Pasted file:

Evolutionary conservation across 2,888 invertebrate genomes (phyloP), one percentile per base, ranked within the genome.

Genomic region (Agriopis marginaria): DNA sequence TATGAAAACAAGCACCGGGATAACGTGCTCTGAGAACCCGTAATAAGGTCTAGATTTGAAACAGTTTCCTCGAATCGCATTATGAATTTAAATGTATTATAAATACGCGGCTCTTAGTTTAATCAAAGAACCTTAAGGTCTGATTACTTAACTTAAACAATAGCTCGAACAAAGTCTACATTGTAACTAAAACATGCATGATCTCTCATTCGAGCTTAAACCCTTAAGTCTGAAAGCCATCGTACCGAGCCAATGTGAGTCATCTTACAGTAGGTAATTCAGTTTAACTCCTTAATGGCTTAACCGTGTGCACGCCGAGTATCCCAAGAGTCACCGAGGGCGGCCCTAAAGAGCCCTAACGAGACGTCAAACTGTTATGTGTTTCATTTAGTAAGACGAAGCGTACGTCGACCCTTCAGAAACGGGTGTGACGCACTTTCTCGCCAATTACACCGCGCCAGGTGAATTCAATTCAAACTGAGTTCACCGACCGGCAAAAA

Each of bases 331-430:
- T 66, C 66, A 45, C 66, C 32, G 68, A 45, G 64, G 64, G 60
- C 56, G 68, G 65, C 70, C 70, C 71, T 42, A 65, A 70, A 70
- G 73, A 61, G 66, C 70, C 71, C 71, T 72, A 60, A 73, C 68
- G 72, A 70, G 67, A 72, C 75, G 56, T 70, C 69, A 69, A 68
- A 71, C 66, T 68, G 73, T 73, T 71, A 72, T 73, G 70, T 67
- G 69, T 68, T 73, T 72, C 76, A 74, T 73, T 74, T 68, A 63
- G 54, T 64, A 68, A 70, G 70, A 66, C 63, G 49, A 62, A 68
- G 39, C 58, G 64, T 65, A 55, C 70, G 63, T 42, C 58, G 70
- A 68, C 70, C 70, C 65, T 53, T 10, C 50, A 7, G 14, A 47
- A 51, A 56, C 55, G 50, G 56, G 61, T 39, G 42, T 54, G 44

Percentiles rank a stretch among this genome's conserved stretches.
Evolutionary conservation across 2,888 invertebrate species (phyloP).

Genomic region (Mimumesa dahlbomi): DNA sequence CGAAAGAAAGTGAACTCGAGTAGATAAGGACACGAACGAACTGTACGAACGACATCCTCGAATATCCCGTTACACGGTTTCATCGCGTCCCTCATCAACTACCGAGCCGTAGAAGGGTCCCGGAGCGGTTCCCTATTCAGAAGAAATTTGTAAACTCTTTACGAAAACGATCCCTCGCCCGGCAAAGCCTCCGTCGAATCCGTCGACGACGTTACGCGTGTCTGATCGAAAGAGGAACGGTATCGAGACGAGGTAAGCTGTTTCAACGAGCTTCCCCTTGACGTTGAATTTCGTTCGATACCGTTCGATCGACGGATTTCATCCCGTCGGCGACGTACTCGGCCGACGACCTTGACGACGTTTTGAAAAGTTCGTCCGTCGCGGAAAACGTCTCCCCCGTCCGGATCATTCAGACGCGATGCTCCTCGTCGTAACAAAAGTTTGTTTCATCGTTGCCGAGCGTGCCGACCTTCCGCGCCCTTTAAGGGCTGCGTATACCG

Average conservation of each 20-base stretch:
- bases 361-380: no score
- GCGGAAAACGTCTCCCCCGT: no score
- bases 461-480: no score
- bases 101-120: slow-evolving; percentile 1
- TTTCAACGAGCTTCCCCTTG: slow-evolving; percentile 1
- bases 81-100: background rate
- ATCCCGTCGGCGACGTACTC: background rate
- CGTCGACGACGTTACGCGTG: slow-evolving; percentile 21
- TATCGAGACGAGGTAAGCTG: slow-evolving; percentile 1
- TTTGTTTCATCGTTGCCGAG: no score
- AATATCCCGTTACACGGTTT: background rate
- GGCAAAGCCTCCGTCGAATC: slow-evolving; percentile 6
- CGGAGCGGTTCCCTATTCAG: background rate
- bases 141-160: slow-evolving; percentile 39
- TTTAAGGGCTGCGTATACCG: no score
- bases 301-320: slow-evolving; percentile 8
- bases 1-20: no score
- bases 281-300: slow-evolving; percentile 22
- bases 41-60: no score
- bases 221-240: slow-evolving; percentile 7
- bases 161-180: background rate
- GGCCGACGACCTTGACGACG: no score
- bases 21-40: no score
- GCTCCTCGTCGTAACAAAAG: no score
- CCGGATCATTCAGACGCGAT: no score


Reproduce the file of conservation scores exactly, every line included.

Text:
Evolutionary conservation across 2,888 invertebrate genomes (phyloP), one percentile per base, ranked within the genome.

Genomic region (Agriopis marginaria): DNA sequence TATGAAAACAAGCACCGGGATAACGTGCTCTGAGAACCCGTAATAAGGTCTAGATTTGAAACAGTTTCCTCGAATCGCATTATGAATTTAAATGTATTATAAATACGCGGCTCTTAGTTTAATCAAAGAACCTTAAGGTCTGATTACTTAACTTAAACAATAGCTCGAACAAAGTCTACATTGTAACTAAAACATGCATGATCTCTCATTCGAGCTTAAACCCTTAAGTCTGAAAGCCATCGTACCGAGCCAATGTGAGTCATCTTACAGTAGGTAATTCAGTTTAACTCCTTAATGGCTTAACCGTGTGCACGCCGAGTATCCCAAGAGTCACCGAGGGCGGCCCTAAAGAGCCCTAACGAGACGTCAAACTGTTATGTGTTTCATTTAGTAAGACGAAGCGTACGTCGACCCTTCAGAAACGGGTGTGACGCACTTTCTCGCCAATTACACCGCGCCAGGTGAATTCAATTCAAACTGAGTTCACCGACCGGCAAAAA

Each of bases 331-430:
- T 66, C 66, A 45, C 66, C 32, G 68, A 45, G 64, G 64, G 60
- C 56, G 68, G 65, C 70, C 70, C 71, T 42, A 65, A 70, A 70
- G 73, A 61, G 66, C 70, C 71, C 71, T 72, A 60, A 73, C 68
- G 72, A 70, G 67, A 72, C 75, G 56, T 70, C 69, A 69, A 68
- A 71, C 66, T 68, G 73, T 73, T 71, A 72, T 73, G 70, T 67
- G 69, T 68, T 73, T 72, C 76, A 74, T 73, T 74, T 68, A 63
- G 54, T 64, A 68, A 70, G 70, A 66, C 63, G 49, A 62, A 68
- G 39, C 58, G 64, T 65, A 55, C 70, G 63, T 42, C 58, G 70
- A 68, C 70, C 70, C 65, T 53, T 10, C 50, A 7, G 14, A 47
- A 51, A 56, C 55, G 50, G 56, G 61, T 39, G 42, T 54, G 44

Percentiles rank a stretch among this genome's conserved stretches.
Evolutionary conservation across 2,888 invertebrate species (phyloP).

Genomic region (Mimumesa dahlbomi): DNA sequence CGAAAGAAAGTGAACTCGAGTAGATAAGGACACGAACGAACTGTACGAACGACATCCTCGAATATCCCGTTACACGGTTTCATCGCGTCCCTCATCAACTACCGAGCCGTAGAAGGGTCCCGGAGCGGTTCCCTATTCAGAAGAAATTTGTAAACTCTTTACGAAAACGATCCCTCGCCCGGCAAAGCCTCCGTCGAATCCGTCGACGACGTTACGCGTGTCTGATCGAAAGAGGAACGGTATCGAGACGAGGTAAGCTGTTTCAACGAGCTTCCCCTTGACGTTGAATTTCGTTCGATACCGTTCGATCGACGGATTTCATCCCGTCGGCGACGTACTCGGCCGACGACCTTGACGACGTTTTGAAAAGTTCGTCCGTCGCGGAAAACGTCTCCCCCGTCCGGATCATTCAGACGCGATGCTCCTCGTCGTAACAAAAGTTTGTTTCATCGTTGCCGAGCGTGCCGACCTTCCGCGCCCTTTAAGGGCTGCGTATACCG

Average conservation of each 20-base stretch:
- bases 361-380: no score
- GCGGAAAACGTCTCCCCCGT: no score
- bases 461-480: no score
- bases 101-120: slow-evolving; percentile 1
- TTTCAACGAGCTTCCCCTTG: slow-evolving; percentile 1
- bases 81-100: background rate
- ATCCCGTCGGCGACGTACTC: background rate
- CGTCGACGACGTTACGCGTG: slow-evolving; percentile 21
- TATCGAGACGAGGTAAGCTG: slow-evolving; percentile 1
- TTTGTTTCATCGTTGCCGAG: no score
- AATATCCCGTTACACGGTTT: background rate
- GGCAAAGCCTCCGTCGAATC: slow-evolving; percentile 6
- CGGAGCGGTTCCCTATTCAG: background rate
- bases 141-160: slow-evolving; percentile 39
- TTTAAGGGCTGCGTATACCG: no score
- bases 301-320: slow-evolving; percentile 8
- bases 1-20: no score
- bases 281-300: slow-evolving; percentile 22
- bases 41-60: no score
- bases 221-240: slow-evolving; percentile 7
- bases 161-180: background rate
- GGCCGACGACCTTGACGACG: no score
- bases 21-40: no score
- GCTCCTCGTCGTAACAAAAG: no score
- CCGGATCATTCAGACGCGAT: no score